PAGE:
A former teacher out of Miles City is behind bars, accused of having sexual relations with a 15 year old student.
The Custer County Sheriff's office said Morgan Pett is charged with multiple counts of sexual intercourse without consent.
Pett was arrested after his wife allegedly found nude photos of a student on his computer.
This raises concerns and questions surrounding the teacher vetting process.
Following Pett's arrest, Wake Up Montana's Mary Jane Belleza reached out to the Public of Office Instruction to learn more on how they screen for teaching candidates.
Director of Communications Dylan Klapmeier said teaching candidates must undergo a background check, a fingerprinting and their name is run through a searchable database called the National Association of State Directors of Teacher Education and Certification (NASDTEC).
This allows the OPI to see if a teaching candidate has been reprimanded by a school or terminated for any reported unethical behavior.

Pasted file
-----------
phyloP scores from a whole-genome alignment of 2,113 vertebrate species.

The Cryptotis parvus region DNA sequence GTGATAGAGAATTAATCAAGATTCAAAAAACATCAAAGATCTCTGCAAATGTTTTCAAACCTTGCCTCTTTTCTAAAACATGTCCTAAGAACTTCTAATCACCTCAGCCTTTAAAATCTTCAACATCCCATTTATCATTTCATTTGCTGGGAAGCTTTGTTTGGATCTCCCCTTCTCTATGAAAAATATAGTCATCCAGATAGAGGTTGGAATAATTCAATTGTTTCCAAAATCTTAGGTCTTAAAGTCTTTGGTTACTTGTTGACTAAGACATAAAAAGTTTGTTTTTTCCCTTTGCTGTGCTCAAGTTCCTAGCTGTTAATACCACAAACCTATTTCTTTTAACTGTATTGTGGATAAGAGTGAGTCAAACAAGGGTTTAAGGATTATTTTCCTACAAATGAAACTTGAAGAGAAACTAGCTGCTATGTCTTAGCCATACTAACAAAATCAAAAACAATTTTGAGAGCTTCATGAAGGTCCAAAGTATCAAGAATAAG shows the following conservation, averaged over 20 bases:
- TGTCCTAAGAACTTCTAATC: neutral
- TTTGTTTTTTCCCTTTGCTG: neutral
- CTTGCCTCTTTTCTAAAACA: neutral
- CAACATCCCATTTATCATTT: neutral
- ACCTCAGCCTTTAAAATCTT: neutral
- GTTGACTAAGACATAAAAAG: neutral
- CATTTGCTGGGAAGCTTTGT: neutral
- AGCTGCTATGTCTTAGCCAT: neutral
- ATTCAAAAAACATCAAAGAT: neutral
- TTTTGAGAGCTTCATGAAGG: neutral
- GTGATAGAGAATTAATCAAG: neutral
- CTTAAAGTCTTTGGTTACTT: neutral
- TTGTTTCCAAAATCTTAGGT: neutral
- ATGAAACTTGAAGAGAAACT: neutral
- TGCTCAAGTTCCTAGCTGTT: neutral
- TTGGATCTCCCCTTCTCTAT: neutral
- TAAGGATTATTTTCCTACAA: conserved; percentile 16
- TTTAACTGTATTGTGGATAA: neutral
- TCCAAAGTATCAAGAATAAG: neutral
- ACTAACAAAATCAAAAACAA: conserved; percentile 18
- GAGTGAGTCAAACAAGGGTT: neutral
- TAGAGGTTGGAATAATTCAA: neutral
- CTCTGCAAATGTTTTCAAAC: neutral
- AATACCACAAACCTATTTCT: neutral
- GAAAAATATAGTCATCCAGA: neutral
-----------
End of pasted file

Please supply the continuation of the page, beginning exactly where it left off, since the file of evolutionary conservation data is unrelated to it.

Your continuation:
Since Montana is a local controlled state with education, the OPI said it is also the school district's responsibility to do additional research on a candidate which includes reviewing a candidate's social media profile or double checking with their references.
"So, it's up to that hiring committee, that principal, school building that they're going to be in," said Klapmeier. "They're the ones who are really going to be diving into that candidate's resume and background.There really should be procedures in place at the local level now to where those hiring committees are doing additional research to find out who that person is that they're bringing into their classroom."
Klapmeier said student safety is their first priority.
Over the past year the Office of Public Instruction has been reviewing their vetting process.
They want to ensure a teaching candidate meets all their requirements and pass their background checks, this includes communication with local school districts and ensuring schools are doing that additional research.